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Forum topic by GlennsGrandson posted 05-14-2013 11:35 PM 700 views 0 times favorited 18 replies Add to Favorites Watch
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GlennsGrandson

433 posts in 1056 days


05-14-2013 11:35 PM

Topic tags/keywords: wood id unknown wood unknown lumber black spalt black spalting lumber id

Can anyone help Monte and I ID these logs. We picked them up from a lady’s yard in Sioux Falls, SD yesterday. Unfortunately I don’t think that either myself or Monte actually took a picture of the tree that it cam from. It was a big tree and most of it was still standing for the time being. We milled a decent amount of wood yesterday (appx. 1100 BF) with Monte’s new bandsaw mill. I have a few videos but it’ll probably be a couple of days before I get around to uploading those. These logs were very heavy and seemed pretty hard. The pictures seem pretty true for color. It had some sort of spalting going on that was greyish/black and the nonspalted wood seemed very bright white to slightly yellow.





-- Grant - S/N Dakota


18 replies so far

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tefinn

1220 posts in 1184 days


#1 posted 05-15-2013 12:27 AM

I’m far from an expert, but based on the look of the bark I’ld say it was some type of beech.

-- Tom Finnigan - Measures? We don't need no stinking measures! - Hmm, maybe thats why my project pieces don't fit.

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chrisstef

11457 posts in 1753 days


#2 posted 05-15-2013 12:54 AM

Id 2nd the beech call.

-- "there aren’t many hand tools as awe-inspiring as the #8 jointer. I mean, it just reeks of cast iron heft and hubris" - Smitty

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Brandon

4145 posts in 1698 days


#3 posted 05-15-2013 12:59 AM

Take a hand plane to a section of it and give us a close up.

-- "hold fast to that which is good"

View RonInOhio's profile

RonInOhio

720 posts in 1611 days


#4 posted 05-15-2013 01:18 AM

I thought Beech also. Again, not an expert at all. The thin bark and dark center.

Here are some Beech logs.

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GlennsGrandson

433 posts in 1056 days


#5 posted 05-15-2013 01:37 AM

Some planed closer pics




-- Grant - S/N Dakota

View tefinn's profile

tefinn

1220 posts in 1184 days


#6 posted 05-15-2013 01:48 AM

Seeing the wood planed and close up I’ll say definitely beech.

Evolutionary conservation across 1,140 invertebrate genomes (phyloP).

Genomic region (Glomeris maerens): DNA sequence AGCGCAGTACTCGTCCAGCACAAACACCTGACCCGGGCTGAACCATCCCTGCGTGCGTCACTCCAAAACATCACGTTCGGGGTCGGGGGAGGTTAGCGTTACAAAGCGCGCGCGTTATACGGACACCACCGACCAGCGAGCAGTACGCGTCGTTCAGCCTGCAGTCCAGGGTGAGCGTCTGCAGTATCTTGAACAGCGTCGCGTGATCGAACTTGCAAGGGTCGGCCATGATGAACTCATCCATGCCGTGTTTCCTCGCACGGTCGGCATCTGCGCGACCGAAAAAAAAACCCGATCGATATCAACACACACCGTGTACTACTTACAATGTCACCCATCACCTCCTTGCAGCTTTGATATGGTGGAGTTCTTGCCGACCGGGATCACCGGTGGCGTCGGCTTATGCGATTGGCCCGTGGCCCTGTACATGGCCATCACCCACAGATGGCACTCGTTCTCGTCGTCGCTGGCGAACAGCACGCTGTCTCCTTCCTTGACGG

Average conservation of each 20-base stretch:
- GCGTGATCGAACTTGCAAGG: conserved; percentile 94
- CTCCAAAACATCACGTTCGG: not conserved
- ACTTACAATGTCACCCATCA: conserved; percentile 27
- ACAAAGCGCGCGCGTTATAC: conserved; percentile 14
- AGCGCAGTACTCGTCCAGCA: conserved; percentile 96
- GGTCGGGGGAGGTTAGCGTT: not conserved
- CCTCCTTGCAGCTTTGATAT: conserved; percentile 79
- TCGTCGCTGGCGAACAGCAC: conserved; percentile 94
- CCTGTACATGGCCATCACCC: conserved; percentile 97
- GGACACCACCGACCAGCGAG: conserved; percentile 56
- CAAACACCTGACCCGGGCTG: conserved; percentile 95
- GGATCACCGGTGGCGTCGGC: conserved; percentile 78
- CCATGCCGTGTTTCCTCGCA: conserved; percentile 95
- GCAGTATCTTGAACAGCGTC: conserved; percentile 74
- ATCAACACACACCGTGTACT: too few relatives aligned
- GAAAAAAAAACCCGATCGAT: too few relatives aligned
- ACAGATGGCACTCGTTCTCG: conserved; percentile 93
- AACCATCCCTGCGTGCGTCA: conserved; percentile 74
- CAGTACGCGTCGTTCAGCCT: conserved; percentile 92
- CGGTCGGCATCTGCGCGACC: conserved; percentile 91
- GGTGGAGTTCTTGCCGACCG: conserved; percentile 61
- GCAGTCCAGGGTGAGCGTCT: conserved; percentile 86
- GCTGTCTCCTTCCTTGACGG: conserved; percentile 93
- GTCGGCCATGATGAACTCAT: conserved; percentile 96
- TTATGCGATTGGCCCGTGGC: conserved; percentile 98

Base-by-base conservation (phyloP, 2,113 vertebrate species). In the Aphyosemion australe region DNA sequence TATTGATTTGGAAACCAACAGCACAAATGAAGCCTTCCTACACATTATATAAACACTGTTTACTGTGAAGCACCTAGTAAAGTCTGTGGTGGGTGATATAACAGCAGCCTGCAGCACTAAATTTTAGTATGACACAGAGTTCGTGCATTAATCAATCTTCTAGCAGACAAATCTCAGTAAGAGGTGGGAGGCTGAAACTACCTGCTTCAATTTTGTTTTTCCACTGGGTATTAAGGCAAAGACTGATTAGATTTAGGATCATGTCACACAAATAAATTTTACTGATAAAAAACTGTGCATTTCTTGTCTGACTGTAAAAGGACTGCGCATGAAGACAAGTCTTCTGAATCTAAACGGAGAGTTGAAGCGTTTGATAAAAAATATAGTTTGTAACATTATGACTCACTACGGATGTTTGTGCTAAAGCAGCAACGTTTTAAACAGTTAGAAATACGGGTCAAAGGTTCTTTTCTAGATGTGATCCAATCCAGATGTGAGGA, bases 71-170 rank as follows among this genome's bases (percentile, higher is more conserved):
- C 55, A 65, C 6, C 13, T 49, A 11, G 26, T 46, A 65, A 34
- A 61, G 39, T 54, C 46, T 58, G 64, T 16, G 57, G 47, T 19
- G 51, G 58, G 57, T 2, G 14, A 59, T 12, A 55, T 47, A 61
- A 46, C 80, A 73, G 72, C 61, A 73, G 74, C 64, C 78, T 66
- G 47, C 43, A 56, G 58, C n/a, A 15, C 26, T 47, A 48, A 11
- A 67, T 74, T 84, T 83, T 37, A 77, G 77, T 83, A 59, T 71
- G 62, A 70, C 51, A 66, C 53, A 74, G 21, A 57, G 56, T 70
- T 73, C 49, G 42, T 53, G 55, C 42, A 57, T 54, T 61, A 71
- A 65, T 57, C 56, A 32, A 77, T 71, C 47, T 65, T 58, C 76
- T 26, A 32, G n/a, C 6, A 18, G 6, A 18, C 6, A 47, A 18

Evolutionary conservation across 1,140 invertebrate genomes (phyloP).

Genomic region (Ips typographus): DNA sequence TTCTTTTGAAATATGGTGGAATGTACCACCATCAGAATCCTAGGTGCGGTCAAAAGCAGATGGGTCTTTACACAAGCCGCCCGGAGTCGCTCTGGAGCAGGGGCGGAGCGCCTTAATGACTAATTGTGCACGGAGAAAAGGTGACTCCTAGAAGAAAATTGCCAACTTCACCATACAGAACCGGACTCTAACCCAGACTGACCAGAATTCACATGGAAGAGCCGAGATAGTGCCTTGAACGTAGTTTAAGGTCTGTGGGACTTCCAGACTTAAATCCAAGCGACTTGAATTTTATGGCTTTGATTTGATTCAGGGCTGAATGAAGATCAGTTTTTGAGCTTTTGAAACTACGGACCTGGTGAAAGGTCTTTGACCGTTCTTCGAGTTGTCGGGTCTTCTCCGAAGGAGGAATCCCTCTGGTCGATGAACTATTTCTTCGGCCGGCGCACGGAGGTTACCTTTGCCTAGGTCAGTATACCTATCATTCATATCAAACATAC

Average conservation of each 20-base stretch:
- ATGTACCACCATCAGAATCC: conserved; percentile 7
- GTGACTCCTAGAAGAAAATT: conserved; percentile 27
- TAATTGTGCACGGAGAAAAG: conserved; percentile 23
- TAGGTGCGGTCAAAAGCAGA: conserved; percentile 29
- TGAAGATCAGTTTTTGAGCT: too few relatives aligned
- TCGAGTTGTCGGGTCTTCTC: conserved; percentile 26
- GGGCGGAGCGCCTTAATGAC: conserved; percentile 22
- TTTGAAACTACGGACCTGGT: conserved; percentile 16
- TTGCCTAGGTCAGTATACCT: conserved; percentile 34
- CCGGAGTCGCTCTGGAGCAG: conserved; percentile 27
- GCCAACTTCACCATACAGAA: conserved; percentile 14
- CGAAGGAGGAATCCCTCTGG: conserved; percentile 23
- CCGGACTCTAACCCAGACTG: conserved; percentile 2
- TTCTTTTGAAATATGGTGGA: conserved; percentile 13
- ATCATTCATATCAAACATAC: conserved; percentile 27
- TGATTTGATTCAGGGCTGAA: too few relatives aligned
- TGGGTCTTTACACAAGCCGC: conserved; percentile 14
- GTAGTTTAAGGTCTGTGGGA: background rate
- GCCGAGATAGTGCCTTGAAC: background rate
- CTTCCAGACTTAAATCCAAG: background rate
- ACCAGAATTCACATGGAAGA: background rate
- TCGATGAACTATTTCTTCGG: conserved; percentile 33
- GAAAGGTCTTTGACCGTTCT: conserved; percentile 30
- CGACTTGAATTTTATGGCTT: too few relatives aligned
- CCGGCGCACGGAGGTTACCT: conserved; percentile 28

-- Tom Finnigan - Measures? We don't need no stinking measures! - Hmm, maybe thats why my project pieces don't fit.

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GlennsGrandson

433 posts in 1056 days


#7 posted 05-15-2013 01:53 AM

hmm, thanks everyone. Now, what to do with it (in a couple of years)?

One last question, so the darkness in the middle, is that normal or is that spalting?

-- Grant - S/N Dakota

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Straightbowed

717 posts in 1045 days


#8 posted 05-15-2013 02:06 AM

hackberry but I dont know

-- Stevo, work in tha city woodshop in the country

View gfadvm's profile

gfadvm

11502 posts in 1437 days


#9 posted 05-15-2013 02:11 AM

The bark looks exactly like our hackberry but unless spalted it is uniformly white throughout.

You guys be careful out there (with no covers).

-- " I'll try to be nicer, if you'll try to be smarter" gfadvm

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YanktonSD

190 posts in 1279 days


#10 posted 05-15-2013 02:14 AM

It is hackberry, you can tell by the bark on the tree. I have mountains of this. It is also known as poormans oak.

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GlennsGrandson

433 posts in 1056 days


#11 posted 05-15-2013 02:25 AM

I am now leaning more towards Hackberry, matches all of the pictures that I look up.

YanktonSD What do you use it for?

-- Grant - S/N Dakota

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tefinn

1220 posts in 1184 days


#12 posted 05-15-2013 03:22 AM

I don’t think what you have is Hackberry. The bark isn’t “knobby” enough.
I posted some links to help illustrate what I mean (tried to post the pics but they were huge).

http://www.ipfw.edu/native-trees/AmericanBeechIconGallery.htm
http://www.ipfw.edu/native-trees/HackberryIconGallery.htm

-- Tom Finnigan - Measures? We don't need no stinking measures! - Hmm, maybe thats why my project pieces don't fit.

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Straightbowed

717 posts in 1045 days


#13 posted 05-15-2013 03:29 AM

beech has horizontal growth on outside of bark, hackenberry has vertical nubbies but I still dont know could be chipperwart wood

-- Stevo, work in tha city woodshop in the country

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Grandpa

3204 posts in 1422 days


#14 posted 05-15-2013 04:32 AM

Looks like Hackberry to me. I am looking at the bark. Beech wood looks like maple. They sometimes call it the other maple. Hackberry is normally pretty white though. Might be whatchacallit.

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YanktonSD

190 posts in 1279 days


#15 posted 05-15-2013 01:51 PM

From what I am told by the old-times is the problem with hackberry is that it stays furry when you try to sand it and it is not good for load bearing because it has a lot of give. I am not sure what to do with it… I cut it out of my oak and walnut groves to have bigger better oak/walnut/elm/cedar/ash. Mostly use it for firewood. Even the pallet guys pass it up, for cottonwood. Cottonwood at least gets harder with age.

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